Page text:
The U.S. Court of Appeals for the Fifth Circuit recently held that claims of an opt-out class in a previously-settled California state class action that released any existing federal Fair Labor Standards Act claims by mortgage loan officers against lenders that failed to pay them overtime were precluded by res judicata because the previous opt-out state court settlement met due process requirements, and the FLSA did not expressly or impliedly create an exception to the Full Faith and Credit Act, 28 U.S.C. § 1738.
A copy of the opinion in Raymond Richardson, et al v. Wells Fargo Bank, N.A., et al is available at: Link to Opinion.
In 2005, a group of mortgage loan officers sued two national banks and their affiliated mortgage companies in California state court, alleging that the loan offices were misclassified as exempt employees and not paid overtime, in alleged violation of the FLSA. The case was removed to federal court and the parties reached a settlement during mediation in February 2011.
In March 2011, another lawsuit (the “Lofton” case) was filed in California state court raising state law claims based on the same failure to pay overtime due to misclassification. One of the state law claims relied on alleged FLSA violations as its basis.
In April 2011, the Lofton court preliminarily approved a $19 million settlement. The settlement process involved the sending of notices to class members, who had to either opt out or in by completing and returning the appropriate form.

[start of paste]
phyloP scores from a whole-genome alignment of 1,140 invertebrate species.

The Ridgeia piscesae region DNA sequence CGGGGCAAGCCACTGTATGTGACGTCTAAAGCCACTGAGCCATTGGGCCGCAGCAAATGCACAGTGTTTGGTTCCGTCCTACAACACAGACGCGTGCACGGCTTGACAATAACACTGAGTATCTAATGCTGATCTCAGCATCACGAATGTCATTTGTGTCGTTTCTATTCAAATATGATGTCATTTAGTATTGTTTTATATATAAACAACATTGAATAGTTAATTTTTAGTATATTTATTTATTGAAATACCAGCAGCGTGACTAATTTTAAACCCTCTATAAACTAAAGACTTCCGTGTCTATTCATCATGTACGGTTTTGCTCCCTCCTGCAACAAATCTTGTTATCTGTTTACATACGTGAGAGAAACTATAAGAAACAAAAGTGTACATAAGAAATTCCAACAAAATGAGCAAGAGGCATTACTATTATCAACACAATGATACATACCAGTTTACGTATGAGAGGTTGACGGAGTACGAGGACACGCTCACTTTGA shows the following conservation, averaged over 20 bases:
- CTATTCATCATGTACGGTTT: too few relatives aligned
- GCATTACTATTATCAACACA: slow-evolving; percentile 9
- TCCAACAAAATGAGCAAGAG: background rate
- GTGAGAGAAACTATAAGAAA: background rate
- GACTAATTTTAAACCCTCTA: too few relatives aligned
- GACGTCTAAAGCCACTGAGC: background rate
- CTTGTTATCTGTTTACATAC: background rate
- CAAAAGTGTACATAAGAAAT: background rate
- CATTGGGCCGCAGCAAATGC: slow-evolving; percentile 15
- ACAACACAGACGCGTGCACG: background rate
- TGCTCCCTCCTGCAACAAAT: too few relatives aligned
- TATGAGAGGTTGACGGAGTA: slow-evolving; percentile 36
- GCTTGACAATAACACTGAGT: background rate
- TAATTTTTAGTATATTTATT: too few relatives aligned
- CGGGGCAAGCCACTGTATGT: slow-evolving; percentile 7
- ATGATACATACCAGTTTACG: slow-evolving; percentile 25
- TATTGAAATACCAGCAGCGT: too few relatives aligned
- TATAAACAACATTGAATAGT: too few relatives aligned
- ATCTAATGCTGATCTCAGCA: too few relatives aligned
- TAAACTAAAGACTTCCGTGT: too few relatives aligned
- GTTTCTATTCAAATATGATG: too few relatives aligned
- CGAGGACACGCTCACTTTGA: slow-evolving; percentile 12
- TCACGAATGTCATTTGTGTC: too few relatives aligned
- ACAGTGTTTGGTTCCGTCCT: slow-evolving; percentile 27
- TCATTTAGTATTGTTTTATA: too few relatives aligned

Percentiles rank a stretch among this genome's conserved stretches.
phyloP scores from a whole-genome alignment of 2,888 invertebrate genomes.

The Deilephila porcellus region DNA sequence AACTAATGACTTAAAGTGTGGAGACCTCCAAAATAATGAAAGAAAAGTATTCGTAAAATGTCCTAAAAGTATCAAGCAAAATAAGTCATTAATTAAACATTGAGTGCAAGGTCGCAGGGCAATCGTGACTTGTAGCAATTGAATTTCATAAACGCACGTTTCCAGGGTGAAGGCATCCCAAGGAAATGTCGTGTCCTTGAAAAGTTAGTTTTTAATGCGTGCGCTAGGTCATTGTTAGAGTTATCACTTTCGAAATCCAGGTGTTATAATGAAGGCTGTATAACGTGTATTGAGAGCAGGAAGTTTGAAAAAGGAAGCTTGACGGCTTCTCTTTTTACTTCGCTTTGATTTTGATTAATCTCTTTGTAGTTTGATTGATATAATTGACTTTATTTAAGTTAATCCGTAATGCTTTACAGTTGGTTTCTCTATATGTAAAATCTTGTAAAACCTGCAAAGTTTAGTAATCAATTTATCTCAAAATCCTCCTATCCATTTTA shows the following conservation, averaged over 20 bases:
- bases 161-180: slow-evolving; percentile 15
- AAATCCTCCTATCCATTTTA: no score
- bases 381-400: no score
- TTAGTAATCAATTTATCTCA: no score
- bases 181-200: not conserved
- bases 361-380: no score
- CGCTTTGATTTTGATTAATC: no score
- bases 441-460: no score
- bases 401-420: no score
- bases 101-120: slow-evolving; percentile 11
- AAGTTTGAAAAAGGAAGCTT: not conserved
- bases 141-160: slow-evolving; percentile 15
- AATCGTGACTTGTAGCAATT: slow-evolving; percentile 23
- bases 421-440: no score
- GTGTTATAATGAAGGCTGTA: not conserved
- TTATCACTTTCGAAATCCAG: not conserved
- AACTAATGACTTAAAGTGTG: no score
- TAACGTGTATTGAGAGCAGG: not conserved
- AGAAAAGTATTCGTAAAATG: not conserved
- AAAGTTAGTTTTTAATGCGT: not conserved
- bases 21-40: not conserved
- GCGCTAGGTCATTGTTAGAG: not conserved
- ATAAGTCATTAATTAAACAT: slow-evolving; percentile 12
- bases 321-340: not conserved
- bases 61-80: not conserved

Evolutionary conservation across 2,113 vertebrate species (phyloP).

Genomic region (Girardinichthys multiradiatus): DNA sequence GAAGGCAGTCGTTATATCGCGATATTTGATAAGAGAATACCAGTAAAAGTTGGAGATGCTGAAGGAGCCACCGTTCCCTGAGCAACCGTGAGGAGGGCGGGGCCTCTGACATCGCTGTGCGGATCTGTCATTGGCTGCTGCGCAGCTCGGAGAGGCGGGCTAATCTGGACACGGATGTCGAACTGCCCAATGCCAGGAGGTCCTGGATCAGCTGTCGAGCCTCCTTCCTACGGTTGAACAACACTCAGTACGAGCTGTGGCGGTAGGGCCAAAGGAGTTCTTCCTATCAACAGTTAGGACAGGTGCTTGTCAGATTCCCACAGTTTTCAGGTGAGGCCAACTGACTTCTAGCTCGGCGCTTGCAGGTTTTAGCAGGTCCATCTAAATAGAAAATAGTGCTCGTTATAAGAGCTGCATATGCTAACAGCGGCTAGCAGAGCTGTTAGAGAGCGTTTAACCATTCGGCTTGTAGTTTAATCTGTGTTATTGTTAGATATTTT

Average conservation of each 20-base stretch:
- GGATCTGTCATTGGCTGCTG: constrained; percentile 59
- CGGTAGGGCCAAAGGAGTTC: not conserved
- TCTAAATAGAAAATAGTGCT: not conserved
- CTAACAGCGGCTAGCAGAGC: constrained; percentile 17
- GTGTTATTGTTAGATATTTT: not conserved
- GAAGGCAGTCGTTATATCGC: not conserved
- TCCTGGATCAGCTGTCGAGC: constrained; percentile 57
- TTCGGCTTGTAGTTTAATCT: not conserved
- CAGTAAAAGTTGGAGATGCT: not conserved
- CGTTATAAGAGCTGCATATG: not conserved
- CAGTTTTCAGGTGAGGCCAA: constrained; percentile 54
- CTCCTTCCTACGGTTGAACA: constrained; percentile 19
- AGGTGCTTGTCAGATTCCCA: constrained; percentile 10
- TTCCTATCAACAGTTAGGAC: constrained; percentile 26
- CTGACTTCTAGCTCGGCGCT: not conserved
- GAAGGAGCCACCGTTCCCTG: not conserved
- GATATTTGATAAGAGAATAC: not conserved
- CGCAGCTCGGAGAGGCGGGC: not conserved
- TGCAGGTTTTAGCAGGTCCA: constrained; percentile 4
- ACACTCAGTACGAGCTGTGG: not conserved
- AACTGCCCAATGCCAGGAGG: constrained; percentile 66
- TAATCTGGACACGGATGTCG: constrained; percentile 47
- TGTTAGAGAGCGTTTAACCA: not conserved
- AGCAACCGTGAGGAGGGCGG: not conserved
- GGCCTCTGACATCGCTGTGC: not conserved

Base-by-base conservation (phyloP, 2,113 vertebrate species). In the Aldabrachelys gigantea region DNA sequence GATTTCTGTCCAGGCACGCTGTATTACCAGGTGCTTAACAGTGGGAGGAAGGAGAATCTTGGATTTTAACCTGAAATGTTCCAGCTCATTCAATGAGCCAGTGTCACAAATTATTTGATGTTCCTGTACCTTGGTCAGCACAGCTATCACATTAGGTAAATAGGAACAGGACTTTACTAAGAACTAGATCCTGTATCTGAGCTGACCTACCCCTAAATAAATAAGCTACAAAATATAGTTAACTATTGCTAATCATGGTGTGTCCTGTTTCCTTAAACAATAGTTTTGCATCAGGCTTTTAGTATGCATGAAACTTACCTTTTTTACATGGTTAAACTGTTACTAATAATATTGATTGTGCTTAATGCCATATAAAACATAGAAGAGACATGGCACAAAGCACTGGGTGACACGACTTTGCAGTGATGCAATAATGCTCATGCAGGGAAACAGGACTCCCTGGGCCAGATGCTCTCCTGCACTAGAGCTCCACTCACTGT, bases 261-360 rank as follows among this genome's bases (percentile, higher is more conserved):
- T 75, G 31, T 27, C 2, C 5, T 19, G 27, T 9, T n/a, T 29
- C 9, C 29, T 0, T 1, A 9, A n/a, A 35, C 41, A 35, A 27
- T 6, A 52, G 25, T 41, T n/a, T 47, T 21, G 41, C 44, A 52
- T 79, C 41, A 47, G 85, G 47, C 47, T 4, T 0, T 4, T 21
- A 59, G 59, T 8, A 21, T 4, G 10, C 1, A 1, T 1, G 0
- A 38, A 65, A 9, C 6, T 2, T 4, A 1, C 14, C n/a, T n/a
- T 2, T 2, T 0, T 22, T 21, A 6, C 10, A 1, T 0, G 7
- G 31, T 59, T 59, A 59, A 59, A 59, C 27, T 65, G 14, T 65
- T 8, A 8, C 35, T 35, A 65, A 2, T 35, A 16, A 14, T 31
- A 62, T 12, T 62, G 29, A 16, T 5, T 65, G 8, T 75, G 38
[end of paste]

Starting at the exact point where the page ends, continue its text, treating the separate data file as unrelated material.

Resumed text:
The terms of the Lofton settlement released any claims existing under the FLSA, and the Lofton court granted final approval of the settlement in July 2011, finding that class members “who have not opted out of the Settlement are bound by the release.” The judgment was not appealed.
In the federal case, one of the lenders moved for summary judgment, arguing that the plaintiffs “were precluded by the Lofton settlement because none of [them] had opted out.”
The trial court granted the lender’s motion for summary judgment, holding that “the waiver of FLSA claims as part of the Lofton settlement has res judicata effect even though it was accomplished through an opt out class action.” The trial court also held “that there was no due process violation that would preclude the application of res judicata because the interests of the Lofton class representative and class counsel were always aligned with the interests of the California Plaintiffs…” and, in addition, the Lofton judgment was final as of July 27, 2011 for purposes of res judicata. The plaintiffs appealed.
On appeal, the Fifth Circuit began by explaining that “a plaintiff asserting that preclusion should not apply because the prior class action settlement violated due process has the burden of proving a due process violation.”
The Court then turned to address “the question of whether the Lofton settlement — in which a state court approved an opt out class action settlement that released FLSA claims — can preclude the California Plaintiff’s FLSA claims at issue in this appeal.”
The Court began its analysis with the federal Full Faith and Credit Act, 28 U.S.C. §1738, which “mandates that the ‘judicial proceedings’ of any State ‘shall have the same full faith and credit in every court within the United States … as they have by law or usage in the courts of such State … from which they are taken.”